Ruby chocolate, which is based on a special type of cocoa bean found in Ivory Coast, Ecuador and Brazil, is naturally a pinkish color from the powder extracted during processing. Standard chocolate KitKats are made from a blend of cocoa liquor, milk and cocoa butter, and the colored varieties are produced using natural food dyes.

Nestlé’s efforts to “premium-ise” KitKat have been focused in Asian markets including Japan, Australia, South Korea and Thailand, where it has tested exotic flavoured KitKat bars ranging from green tea to strawberry cheesecake versions. It has also developed “KitKat Chocolatory” shops, where customers can snap up personalised KitKat gifts.

The ruby chocolate innovation comes after about a decade of development. Barry Callebaut, which works behind the scenes to produce chocolate sold by all the major producers including Hershey Co. and Cadbury, chose to introduce the product through Nestle, which invented white chocolate more than 80 years ago.

Japan’s $5 billion chocolate confectionery market is Asia’s largest, according to Euromonitor International. It’s also one of KitKat’s biggest markets, creating enough demand that Nestle last summer built its first KitKat factory in 26 years. Meiji Holdings Co., a Japanese chocolate maker, is investing some 27 billion yen ($240 million) into extending two domestic factories amid growing chocolate consumption in the country. - Bloomberg

Subscriber Only

An index of selected articles available exclusively to our readers with an Irish Times digital subscription


Natural, pink Kit Kats: the new chocolate for millennials

Nestle will sweeten Valentine’s Day with ruby-chocolate KitKats, choosing Japan, one of the world’s most candy-obsessed markets, for the debut of the first new type of natural chocolate in more than 80 years.

Ruby KitKats will be initially sold in Japan and South Korea before being rolled out to the UK and other countires. This is part of the company’s efforts to boost chocolate sales by encouraging consumers switch to healthier snacks.

Nestle struck a deal with Zurich-based Barry Callebaut AG, the developer of ruby chocolate, giving it exclusive rights for six months to the breakthrough product with a pinkish hue and a natural berry flavor that’s sour yet sweet. The ruby chocolates go on sale at KitKat boutiques in Japan and South Korea as well as online beginning Thursday, ensuring chocolate lovers will have access to the treat before the February 14th.

“KitKat is a brand that’s modern and connects well with millennials, so it’s the right brand to put the first ruby chocolate in the world,” said Sandra Martinez, Nestle’s global head of confectionery.

Related

Ruby chocolate, which is based on a special type of cocoa bean found in Ivory Coast, Ecuador and Brazil, is naturally a pinkish color from the powder extracted during processing. Standard chocolate KitKats are made from a blend of cocoa liquor, milk and cocoa butter, and the colored varieties are produced using natural food dyes.

Nestlé’s efforts to “premium-ise” KitKat have been focused in Asian markets including Japan, Australia, South Korea and Thailand, where it has tested exotic flavoured KitKat bars ranging from green tea to strawberry cheesecake versions. It has also developed “KitKat Chocolatory” shops, where customers can snap up personalised KitKat gifts.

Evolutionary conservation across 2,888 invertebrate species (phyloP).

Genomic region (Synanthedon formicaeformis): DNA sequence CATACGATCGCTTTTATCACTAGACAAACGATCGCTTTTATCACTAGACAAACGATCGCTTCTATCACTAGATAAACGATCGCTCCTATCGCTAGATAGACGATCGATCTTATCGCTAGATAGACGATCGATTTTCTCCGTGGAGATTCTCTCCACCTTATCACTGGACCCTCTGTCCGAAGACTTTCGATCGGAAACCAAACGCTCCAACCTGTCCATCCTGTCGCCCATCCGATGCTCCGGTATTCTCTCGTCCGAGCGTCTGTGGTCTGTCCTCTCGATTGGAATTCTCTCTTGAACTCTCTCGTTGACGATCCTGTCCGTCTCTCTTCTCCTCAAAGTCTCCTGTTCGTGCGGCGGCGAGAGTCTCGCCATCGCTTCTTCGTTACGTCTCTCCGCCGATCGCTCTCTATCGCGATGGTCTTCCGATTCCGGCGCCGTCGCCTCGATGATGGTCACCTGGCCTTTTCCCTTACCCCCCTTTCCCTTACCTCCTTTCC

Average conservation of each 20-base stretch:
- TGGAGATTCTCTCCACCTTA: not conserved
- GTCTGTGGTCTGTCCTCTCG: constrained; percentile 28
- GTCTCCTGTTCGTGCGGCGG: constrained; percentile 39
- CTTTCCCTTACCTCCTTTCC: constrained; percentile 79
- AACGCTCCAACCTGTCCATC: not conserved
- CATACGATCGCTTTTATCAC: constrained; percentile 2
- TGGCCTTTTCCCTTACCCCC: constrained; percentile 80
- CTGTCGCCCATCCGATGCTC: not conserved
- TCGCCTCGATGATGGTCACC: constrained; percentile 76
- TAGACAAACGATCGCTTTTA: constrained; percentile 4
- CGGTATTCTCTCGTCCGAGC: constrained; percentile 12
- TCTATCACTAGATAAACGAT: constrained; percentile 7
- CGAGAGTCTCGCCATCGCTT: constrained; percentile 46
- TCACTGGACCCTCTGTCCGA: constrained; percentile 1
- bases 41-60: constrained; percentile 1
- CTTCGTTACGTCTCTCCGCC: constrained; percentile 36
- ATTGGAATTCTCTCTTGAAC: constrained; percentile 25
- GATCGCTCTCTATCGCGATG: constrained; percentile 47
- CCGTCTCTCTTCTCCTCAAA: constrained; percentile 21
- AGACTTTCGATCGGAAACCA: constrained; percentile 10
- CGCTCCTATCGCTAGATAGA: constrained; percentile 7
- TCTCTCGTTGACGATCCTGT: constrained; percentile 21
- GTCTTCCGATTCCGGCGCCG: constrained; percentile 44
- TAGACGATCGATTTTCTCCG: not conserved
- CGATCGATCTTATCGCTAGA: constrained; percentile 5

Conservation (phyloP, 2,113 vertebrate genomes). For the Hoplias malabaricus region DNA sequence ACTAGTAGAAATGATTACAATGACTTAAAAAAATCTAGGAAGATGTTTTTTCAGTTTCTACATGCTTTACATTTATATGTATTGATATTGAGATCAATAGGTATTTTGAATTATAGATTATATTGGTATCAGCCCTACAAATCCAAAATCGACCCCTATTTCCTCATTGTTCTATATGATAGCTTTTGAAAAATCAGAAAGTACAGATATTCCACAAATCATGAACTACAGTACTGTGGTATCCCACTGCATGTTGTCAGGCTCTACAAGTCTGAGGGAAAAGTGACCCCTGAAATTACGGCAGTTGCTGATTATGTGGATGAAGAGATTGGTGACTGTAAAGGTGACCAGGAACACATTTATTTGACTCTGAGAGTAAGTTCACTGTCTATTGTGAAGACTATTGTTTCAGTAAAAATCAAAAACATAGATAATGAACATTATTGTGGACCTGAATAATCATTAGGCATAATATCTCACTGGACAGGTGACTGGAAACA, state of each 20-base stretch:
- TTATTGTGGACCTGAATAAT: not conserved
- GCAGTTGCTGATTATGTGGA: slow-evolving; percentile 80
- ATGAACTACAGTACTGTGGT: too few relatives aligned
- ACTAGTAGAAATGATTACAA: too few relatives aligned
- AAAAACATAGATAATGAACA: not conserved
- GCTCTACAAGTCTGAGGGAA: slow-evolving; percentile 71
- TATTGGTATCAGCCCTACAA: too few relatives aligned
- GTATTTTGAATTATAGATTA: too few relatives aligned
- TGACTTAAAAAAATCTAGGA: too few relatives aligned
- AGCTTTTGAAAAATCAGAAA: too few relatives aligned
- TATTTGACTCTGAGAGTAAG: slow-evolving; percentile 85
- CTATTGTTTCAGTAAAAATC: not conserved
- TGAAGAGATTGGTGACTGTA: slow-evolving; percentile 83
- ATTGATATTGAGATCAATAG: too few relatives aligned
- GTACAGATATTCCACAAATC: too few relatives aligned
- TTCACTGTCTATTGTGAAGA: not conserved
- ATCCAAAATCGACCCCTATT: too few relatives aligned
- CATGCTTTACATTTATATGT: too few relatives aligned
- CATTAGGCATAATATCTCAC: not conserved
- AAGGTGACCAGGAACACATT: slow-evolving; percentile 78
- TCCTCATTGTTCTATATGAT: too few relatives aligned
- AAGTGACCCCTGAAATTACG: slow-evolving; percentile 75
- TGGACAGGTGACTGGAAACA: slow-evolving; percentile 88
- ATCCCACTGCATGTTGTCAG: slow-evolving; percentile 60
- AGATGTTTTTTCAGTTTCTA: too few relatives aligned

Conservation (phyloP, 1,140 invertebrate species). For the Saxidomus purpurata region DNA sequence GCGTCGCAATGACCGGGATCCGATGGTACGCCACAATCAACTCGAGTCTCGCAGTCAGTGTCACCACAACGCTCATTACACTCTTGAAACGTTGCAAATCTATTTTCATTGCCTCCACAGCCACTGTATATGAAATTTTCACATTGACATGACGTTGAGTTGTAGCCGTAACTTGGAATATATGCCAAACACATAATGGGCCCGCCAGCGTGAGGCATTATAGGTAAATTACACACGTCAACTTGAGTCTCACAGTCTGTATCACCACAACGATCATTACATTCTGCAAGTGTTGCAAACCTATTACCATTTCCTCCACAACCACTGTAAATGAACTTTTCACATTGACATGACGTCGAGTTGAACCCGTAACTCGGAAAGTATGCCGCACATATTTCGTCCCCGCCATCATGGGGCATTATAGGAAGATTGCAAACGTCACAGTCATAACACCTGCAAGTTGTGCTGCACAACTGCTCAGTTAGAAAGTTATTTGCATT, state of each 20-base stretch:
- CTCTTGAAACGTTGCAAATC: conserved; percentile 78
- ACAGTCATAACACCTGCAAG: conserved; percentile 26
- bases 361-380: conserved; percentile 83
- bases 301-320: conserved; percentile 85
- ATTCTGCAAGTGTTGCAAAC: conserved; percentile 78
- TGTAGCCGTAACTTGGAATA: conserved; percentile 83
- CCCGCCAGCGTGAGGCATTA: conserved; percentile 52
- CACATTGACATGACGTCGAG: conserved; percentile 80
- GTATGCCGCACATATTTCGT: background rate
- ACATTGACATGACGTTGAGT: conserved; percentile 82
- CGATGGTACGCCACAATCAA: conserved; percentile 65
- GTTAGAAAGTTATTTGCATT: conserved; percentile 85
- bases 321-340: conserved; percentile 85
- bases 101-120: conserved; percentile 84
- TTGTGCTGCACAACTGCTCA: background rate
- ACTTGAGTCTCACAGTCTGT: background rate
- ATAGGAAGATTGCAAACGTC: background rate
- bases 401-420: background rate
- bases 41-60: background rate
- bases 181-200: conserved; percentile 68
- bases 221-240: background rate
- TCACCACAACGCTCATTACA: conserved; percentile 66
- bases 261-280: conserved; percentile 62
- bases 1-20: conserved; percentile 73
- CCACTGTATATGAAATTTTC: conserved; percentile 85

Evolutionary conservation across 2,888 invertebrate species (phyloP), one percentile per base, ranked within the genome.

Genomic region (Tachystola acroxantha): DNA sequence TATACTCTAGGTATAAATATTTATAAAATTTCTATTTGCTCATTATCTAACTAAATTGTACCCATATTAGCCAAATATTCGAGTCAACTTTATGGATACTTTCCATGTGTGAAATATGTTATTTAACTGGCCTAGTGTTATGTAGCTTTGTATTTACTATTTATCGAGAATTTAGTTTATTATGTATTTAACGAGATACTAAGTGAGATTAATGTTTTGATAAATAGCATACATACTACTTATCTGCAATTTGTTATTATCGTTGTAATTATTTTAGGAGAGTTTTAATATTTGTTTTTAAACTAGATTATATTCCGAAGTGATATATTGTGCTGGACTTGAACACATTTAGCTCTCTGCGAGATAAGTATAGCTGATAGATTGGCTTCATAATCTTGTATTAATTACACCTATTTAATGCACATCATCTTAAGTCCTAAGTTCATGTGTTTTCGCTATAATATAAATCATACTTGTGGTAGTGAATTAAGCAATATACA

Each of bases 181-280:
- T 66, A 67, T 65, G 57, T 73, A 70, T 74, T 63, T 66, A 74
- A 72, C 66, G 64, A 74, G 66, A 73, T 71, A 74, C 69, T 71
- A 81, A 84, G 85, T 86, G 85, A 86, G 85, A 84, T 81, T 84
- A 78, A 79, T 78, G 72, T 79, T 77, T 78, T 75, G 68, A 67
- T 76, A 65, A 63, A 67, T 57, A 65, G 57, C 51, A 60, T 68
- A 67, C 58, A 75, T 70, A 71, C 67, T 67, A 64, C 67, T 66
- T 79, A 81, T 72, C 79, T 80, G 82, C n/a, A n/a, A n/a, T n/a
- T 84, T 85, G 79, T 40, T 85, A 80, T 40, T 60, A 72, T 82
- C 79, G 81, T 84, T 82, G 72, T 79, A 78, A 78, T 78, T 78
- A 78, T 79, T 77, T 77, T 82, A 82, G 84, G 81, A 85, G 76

The ruby chocolate innovation comes after about a decade of development. Barry Callebaut, which works behind the scenes to produce chocolate sold by all the major producers including Hershey Co. and Cadbury, chose to introduce the product through Nestle, which invented white chocolate more than 80 years ago.

Japan’s $5 billion chocolate confectionery market is Asia’s largest, according to Euromonitor International. It’s also one of KitKat’s biggest markets, creating enough demand that Nestle last summer built its first KitKat factory in 26 years. Meiji Holdings Co., a Japanese chocolate maker, is investing some 27 billion yen ($240 million) into extending two domestic factories amid growing chocolate consumption in the country. - Bloomberg

Subscriber Only

An index of selected articles available exclusively to our readers with an Irish Times digital subscription


Natural, pink Kit Kats: the new chocolate for millennials

Nestle will sweeten Valentine’s Day with ruby-chocolate KitKats, choosing Japan, one of the world’s most candy-obsessed markets, for the debut of the first new type of natural chocolate in more than 80 years.

Ruby KitKats will be initially sold in Japan and South Korea before being rolled out to the UK and other countires. This is part of the company’s efforts to boost chocolate sales by encouraging consumers switch to healthier snacks.

Nestle struck a deal with Zurich-based Barry Callebaut AG, the developer of ruby chocolate, giving it exclusive rights for six months to the breakthrough product with a pinkish hue and a natural berry flavor that’s sour yet sweet. The ruby chocolates go on sale at KitKat boutiques in Japan and South Korea as well as online beginning Thursday, ensuring chocolate lovers will have access to the treat before the February 14th.

“KitKat is a brand that’s modern and connects well with millennials, so it’s the right brand to put the first ruby chocolate in the world,” said Sandra Martinez, Nestle’s global head of confectionery.

Related

Ruby chocolate, which is based on a special type of cocoa bean found in Ivory Coast, Ecuador and Brazil, is naturally a pinkish color from the powder extracted during processing. Standard chocolate KitKats are made from a blend of cocoa liquor, milk and cocoa butter, and the colored varieties are produced using natural food dyes.